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Springboks need to walk before jumping in again

By Barry Richards

20 August 1998

'ALL for one and one for all'' has been the catchcry for South Africa since Hansie Cronje assumed the captain's mantle but it is wearing thin. Not because of any dissidents but through sheer volume of cricket.

South Africa peaked a month ago and since Robert Croft conjured up an unlikely draw at Old Trafford they have declined, not alarmingly, but enough to do some soul searching.

At the beginning of the summer, it was inconceivable that South Africa would not make today's one-day final. Their record over three years is very impressive and to lose the Test series as well has made it a disappointing tour altogether. There are no easy answers as to what went wrong, save to say it was a gradual decline from Old Trafford.

Niggling injuries, living together for long periods under pressure, indifferent umpiring and just too much cricket combined to make South Africa come unstuck. Couple this with England's new confidence and you have a team lacking the intensity which is so much a feature of their game.

The spark went out at the end of July and even though Jonty Rhodes in particular tried to reignite it, it was not to be. South Africa will be back home and before long new agendas will be discussed. Coaches, itineraries, retirements, technology and the batting will all be on the list.

Bob Woolmer has indicated the World Cup will be his last campaign so speculation around his successor as coach has already had an airing. Corrie van Zyl has proved an admirable No 2, especially as he is a former fast bowler who has empathy with the needs of the South African bowlers, but as yet he is unproven for the top job and its resultant spotlight.

Duncan Fletcher has done well with Western Province and Glamorgan and has a pedigree that stems from a strong cricket background. But there again so did Mike Procter, whose tenure was brief and departure acrimonious. It is a demanding job and whoever gets it will have two hard years because there is not only the cricket to be addressed but a wider brief which comes from having to spread the game to all South Africans.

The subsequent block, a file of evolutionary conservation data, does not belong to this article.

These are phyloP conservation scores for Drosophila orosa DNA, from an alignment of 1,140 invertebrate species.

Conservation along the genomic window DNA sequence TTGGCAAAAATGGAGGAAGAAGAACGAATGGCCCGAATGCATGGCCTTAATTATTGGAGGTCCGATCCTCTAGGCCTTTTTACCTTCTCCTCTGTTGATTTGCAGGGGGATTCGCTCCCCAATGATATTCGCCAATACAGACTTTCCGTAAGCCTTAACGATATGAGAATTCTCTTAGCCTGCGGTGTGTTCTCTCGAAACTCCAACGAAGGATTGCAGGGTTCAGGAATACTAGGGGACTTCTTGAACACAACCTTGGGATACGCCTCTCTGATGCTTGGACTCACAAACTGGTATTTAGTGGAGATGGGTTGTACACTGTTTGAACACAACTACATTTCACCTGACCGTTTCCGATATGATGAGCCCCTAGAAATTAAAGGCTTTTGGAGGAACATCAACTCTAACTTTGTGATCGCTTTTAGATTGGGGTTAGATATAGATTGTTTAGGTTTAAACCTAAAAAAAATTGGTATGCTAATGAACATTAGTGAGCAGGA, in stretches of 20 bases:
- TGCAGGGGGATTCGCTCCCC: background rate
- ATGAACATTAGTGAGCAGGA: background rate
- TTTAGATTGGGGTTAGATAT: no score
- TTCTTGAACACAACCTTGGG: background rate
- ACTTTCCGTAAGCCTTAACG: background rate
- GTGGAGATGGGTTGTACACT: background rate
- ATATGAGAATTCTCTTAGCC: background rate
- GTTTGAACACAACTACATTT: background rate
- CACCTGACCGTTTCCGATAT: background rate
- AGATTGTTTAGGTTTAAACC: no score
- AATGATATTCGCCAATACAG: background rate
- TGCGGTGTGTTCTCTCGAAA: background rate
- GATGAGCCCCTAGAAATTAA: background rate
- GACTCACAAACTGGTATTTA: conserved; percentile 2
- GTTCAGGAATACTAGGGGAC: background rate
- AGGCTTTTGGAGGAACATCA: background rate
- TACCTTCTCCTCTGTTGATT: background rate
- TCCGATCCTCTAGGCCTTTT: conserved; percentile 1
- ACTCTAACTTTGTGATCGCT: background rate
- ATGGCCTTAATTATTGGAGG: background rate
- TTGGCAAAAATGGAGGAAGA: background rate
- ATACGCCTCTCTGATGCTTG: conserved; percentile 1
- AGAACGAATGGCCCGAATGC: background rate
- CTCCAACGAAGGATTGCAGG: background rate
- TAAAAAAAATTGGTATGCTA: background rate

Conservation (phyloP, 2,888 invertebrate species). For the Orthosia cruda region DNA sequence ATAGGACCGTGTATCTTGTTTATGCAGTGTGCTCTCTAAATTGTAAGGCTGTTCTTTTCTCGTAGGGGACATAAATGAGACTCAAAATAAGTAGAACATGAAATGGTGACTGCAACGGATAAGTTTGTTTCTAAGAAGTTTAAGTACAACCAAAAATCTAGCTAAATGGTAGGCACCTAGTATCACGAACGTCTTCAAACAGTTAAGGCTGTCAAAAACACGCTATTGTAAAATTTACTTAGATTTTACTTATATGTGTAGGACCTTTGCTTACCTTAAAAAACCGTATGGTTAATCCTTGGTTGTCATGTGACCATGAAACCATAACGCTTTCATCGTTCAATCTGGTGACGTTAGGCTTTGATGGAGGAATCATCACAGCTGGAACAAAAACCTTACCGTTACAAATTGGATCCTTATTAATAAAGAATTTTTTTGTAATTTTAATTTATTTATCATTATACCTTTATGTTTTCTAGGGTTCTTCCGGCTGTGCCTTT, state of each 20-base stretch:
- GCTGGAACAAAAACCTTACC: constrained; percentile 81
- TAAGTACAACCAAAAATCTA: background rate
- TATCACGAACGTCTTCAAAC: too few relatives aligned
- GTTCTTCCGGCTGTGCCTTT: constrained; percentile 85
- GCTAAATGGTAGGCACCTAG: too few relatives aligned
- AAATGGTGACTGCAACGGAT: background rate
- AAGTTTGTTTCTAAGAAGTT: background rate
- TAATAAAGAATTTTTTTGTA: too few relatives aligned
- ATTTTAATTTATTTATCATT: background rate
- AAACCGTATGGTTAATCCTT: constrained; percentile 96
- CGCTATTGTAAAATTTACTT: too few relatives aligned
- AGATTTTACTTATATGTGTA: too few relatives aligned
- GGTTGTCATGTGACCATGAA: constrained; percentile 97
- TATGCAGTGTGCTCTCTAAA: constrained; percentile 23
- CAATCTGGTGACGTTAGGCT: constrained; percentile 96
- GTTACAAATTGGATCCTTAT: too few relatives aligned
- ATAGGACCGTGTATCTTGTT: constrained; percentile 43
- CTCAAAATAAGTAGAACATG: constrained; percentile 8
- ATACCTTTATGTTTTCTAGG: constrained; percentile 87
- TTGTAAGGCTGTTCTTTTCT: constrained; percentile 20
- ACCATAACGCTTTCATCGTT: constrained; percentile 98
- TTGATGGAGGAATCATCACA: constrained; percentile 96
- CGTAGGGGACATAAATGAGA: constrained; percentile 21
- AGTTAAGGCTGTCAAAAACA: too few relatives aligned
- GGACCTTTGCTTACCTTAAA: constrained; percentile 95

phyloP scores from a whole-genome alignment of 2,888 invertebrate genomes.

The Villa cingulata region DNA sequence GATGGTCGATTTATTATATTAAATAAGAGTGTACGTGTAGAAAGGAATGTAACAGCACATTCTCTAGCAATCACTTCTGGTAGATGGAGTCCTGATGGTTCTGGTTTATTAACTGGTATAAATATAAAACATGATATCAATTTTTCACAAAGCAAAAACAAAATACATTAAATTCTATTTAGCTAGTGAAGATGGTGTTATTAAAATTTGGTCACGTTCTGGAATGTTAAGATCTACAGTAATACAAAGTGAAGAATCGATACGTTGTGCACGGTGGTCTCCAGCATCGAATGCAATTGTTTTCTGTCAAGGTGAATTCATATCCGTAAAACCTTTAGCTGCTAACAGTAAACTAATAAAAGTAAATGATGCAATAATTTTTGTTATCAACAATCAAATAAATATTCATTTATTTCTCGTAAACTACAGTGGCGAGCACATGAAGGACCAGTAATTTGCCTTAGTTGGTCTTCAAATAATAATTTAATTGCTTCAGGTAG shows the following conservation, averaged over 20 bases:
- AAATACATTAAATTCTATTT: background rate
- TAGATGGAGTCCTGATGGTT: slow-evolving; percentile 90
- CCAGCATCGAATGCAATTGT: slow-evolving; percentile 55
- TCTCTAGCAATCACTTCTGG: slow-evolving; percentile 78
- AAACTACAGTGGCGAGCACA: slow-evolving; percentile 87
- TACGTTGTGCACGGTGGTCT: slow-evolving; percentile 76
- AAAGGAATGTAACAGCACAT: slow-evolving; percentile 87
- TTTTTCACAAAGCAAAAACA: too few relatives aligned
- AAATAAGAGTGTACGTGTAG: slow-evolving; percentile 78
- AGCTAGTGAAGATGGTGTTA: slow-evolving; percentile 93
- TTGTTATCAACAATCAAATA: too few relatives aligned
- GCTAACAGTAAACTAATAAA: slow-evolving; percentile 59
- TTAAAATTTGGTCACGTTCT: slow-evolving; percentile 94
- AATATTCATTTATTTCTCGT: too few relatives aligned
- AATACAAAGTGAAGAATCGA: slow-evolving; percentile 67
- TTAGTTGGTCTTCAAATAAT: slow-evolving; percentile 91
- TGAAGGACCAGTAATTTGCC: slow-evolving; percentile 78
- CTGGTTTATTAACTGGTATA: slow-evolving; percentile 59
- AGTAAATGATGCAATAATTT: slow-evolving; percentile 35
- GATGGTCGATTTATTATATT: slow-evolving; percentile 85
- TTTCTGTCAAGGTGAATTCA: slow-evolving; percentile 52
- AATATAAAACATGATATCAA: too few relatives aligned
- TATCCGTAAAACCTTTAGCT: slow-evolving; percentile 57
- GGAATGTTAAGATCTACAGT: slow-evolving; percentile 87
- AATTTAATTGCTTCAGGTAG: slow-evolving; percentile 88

Allan Donald, Pat Symcox and Brian McMillan, certainly, and Cronje possibly, will not tour England again after the World Cup, so there are places to be filled. Unfortunately, the younger players have not put forward a compelling case for inclusion.

Shaun Pollock is being groomed for the captaincy and will in time be the world's leading all-rounder. Batting, bowling and captaincy can enhance or destroy a player's reputation. Pollock will thrive on the challenge even though he has a more laid-back, but no less combative, style than Cronje. The pattern of play has been set hard. Discipline with teamwork is the ethos and a hallmark of why South Africa have played well. It will not change. Pollock will be sure to lead from the front.

If South Africa are really honest, they will say the batting let them down in the games that counted. Opening, in particular, is an area that seemed to set the pattern. It was never settled here and in the end had the opposite effect on Gary Kirsten, who felt the pressure of staying in rather than playing his natural game. Jacques Kallis and Daryll Cullinan played well on occasions but were less consistent than usual, while Rhodes, whose fielding is from another planet, and Cronje were the stars.

But there has to be more discipline in all of South Africa's batting. Being positive is admirable but it is not often that a good 20 or 30 has a great bearing on a five-day game. There will be periods where the bowlers dominate but the tide always turns and it is recognising and seizing these moments that is all-important.

The bowlers did well enough. Donald and Pollock are a great combination but once Donald decides he's had enough, the cupboard is a little bare. Makhaya Ntini and Nantie Hayward are young and fit but short of international class.

Paul Adams is desperately needed but he tailed off at the end once the 'mystery' action had been unravelled by the England batsmen. He needs to develop a delivery that regularly spins into the right-hander to be effective otherwise he will not get good players out and be relegated to bowling for maidens to give the faster bowlers a rest.

For the next year, South Africa should keep most of the team intact but age, albeit not old, and injury will test the fortitude. This is especially so now they have lost series against Australia and England, the ones they really wanted to win.

Source: The Electronic Telegraph
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Date-stamped : 20 Aug1998 - 10:25